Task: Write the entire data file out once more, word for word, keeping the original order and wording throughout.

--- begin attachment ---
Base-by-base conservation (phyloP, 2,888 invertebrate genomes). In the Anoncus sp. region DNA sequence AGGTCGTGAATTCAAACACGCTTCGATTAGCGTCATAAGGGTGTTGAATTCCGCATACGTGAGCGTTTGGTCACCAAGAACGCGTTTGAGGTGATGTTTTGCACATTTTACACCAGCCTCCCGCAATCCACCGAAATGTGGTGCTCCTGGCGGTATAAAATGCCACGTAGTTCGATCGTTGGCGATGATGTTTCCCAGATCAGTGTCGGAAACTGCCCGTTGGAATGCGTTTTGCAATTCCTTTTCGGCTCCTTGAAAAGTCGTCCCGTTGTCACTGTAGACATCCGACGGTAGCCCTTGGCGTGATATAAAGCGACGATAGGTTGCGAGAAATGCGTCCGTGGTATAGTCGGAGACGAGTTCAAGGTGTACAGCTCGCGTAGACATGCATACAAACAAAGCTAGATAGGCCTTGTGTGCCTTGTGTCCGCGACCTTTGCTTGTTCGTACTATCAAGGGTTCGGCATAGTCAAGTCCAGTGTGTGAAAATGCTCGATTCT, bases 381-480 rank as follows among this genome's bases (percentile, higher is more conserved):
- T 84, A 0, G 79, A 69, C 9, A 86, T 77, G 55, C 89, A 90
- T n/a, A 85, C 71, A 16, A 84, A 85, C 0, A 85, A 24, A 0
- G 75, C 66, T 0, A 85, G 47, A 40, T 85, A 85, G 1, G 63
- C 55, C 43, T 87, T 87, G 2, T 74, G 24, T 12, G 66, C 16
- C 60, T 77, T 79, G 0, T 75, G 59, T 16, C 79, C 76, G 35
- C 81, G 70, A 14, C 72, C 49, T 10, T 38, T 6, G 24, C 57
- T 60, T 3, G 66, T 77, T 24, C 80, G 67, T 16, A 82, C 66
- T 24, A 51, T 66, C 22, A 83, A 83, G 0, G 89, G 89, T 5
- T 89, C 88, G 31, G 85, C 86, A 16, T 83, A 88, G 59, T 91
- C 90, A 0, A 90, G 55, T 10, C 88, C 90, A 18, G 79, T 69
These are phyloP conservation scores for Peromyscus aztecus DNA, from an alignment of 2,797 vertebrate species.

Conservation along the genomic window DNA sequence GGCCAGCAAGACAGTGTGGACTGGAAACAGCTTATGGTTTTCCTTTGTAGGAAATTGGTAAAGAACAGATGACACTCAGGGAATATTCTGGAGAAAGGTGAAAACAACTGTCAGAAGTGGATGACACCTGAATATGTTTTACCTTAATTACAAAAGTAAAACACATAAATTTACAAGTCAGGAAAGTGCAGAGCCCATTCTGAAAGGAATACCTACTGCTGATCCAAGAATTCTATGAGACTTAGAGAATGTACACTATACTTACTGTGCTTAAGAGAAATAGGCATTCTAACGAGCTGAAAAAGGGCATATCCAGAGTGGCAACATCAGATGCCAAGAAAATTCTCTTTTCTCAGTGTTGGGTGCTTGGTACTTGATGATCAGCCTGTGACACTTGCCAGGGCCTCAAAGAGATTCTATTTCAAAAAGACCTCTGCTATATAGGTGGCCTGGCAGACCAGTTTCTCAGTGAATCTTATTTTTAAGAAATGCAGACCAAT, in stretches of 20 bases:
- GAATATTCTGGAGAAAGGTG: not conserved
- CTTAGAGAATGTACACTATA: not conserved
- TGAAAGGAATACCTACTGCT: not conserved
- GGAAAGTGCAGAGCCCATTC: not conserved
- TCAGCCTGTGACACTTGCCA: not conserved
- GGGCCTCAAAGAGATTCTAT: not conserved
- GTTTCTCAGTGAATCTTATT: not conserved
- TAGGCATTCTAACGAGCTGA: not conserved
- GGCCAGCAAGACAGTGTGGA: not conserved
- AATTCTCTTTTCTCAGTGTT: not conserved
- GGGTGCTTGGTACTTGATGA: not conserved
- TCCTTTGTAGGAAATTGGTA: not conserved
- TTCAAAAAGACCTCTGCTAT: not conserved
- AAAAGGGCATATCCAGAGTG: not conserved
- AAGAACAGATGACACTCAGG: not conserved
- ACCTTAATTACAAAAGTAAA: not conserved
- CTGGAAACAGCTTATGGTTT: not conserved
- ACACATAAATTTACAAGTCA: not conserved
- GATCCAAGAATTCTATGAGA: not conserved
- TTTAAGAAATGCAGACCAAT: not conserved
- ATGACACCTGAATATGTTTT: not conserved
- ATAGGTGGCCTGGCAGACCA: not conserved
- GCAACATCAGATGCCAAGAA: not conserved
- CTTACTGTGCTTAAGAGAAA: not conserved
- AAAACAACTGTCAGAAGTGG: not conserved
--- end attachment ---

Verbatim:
Base-by-base conservation (phyloP, 2,888 invertebrate genomes). In the Anoncus sp. region DNA sequence AGGTCGTGAATTCAAACACGCTTCGATTAGCGTCATAAGGGTGTTGAATTCCGCATACGTGAGCGTTTGGTCACCAAGAACGCGTTTGAGGTGATGTTTTGCACATTTTACACCAGCCTCCCGCAATCCACCGAAATGTGGTGCTCCTGGCGGTATAAAATGCCACGTAGTTCGATCGTTGGCGATGATGTTTCCCAGATCAGTGTCGGAAACTGCCCGTTGGAATGCGTTTTGCAATTCCTTTTCGGCTCCTTGAAAAGTCGTCCCGTTGTCACTGTAGACATCCGACGGTAGCCCTTGGCGTGATATAAAGCGACGATAGGTTGCGAGAAATGCGTCCGTGGTATAGTCGGAGACGAGTTCAAGGTGTACAGCTCGCGTAGACATGCATACAAACAAAGCTAGATAGGCCTTGTGTGCCTTGTGTCCGCGACCTTTGCTTGTTCGTACTATCAAGGGTTCGGCATAGTCAAGTCCAGTGTGTGAAAATGCTCGATTCT, bases 381-480 rank as follows among this genome's bases (percentile, higher is more conserved):
- T 84, A 0, G 79, A 69, C 9, A 86, T 77, G 55, C 89, A 90
- T n/a, A 85, C 71, A 16, A 84, A 85, C 0, A 85, A 24, A 0
- G 75, C 66, T 0, A 85, G 47, A 40, T 85, A 85, G 1, G 63
- C 55, C 43, T 87, T 87, G 2, T 74, G 24, T 12, G 66, C 16
- C 60, T 77, T 79, G 0, T 75, G 59, T 16, C 79, C 76, G 35
- C 81, G 70, A 14, C 72, C 49, T 10, T 38, T 6, G 24, C 57
- T 60, T 3, G 66, T 77, T 24, C 80, G 67, T 16, A 82, C 66
- T 24, A 51, T 66, C 22, A 83, A 83, G 0, G 89, G 89, T 5
- T 89, C 88, G 31, G 85, C 86, A 16, T 83, A 88, G 59, T 91
- C 90, A 0, A 90, G 55, T 10, C 88, C 90, A 18, G 79, T 69
These are phyloP conservation scores for Peromyscus aztecus DNA, from an alignment of 2,797 vertebrate species.

Conservation along the genomic window DNA sequence GGCCAGCAAGACAGTGTGGACTGGAAACAGCTTATGGTTTTCCTTTGTAGGAAATTGGTAAAGAACAGATGACACTCAGGGAATATTCTGGAGAAAGGTGAAAACAACTGTCAGAAGTGGATGACACCTGAATATGTTTTACCTTAATTACAAAAGTAAAACACATAAATTTACAAGTCAGGAAAGTGCAGAGCCCATTCTGAAAGGAATACCTACTGCTGATCCAAGAATTCTATGAGACTTAGAGAATGTACACTATACTTACTGTGCTTAAGAGAAATAGGCATTCTAACGAGCTGAAAAAGGGCATATCCAGAGTGGCAACATCAGATGCCAAGAAAATTCTCTTTTCTCAGTGTTGGGTGCTTGGTACTTGATGATCAGCCTGTGACACTTGCCAGGGCCTCAAAGAGATTCTATTTCAAAAAGACCTCTGCTATATAGGTGGCCTGGCAGACCAGTTTCTCAGTGAATCTTATTTTTAAGAAATGCAGACCAAT, in stretches of 20 bases:
- GAATATTCTGGAGAAAGGTG: not conserved
- CTTAGAGAATGTACACTATA: not conserved
- TGAAAGGAATACCTACTGCT: not conserved
- GGAAAGTGCAGAGCCCATTC: not conserved
- TCAGCCTGTGACACTTGCCA: not conserved
- GGGCCTCAAAGAGATTCTAT: not conserved
- GTTTCTCAGTGAATCTTATT: not conserved
- TAGGCATTCTAACGAGCTGA: not conserved
- GGCCAGCAAGACAGTGTGGA: not conserved
- AATTCTCTTTTCTCAGTGTT: not conserved
- GGGTGCTTGGTACTTGATGA: not conserved
- TCCTTTGTAGGAAATTGGTA: not conserved
- TTCAAAAAGACCTCTGCTAT: not conserved
- AAAAGGGCATATCCAGAGTG: not conserved
- AAGAACAGATGACACTCAGG: not conserved
- ACCTTAATTACAAAAGTAAA: not conserved
- CTGGAAACAGCTTATGGTTT: not conserved
- ACACATAAATTTACAAGTCA: not conserved
- GATCCAAGAATTCTATGAGA: not conserved
- TTTAAGAAATGCAGACCAAT: not conserved
- ATGACACCTGAATATGTTTT: not conserved
- ATAGGTGGCCTGGCAGACCA: not conserved
- GCAACATCAGATGCCAAGAA: not conserved
- CTTACTGTGCTTAAGAGAAA: not conserved
- AAAACAACTGTCAGAAGTGG: not conserved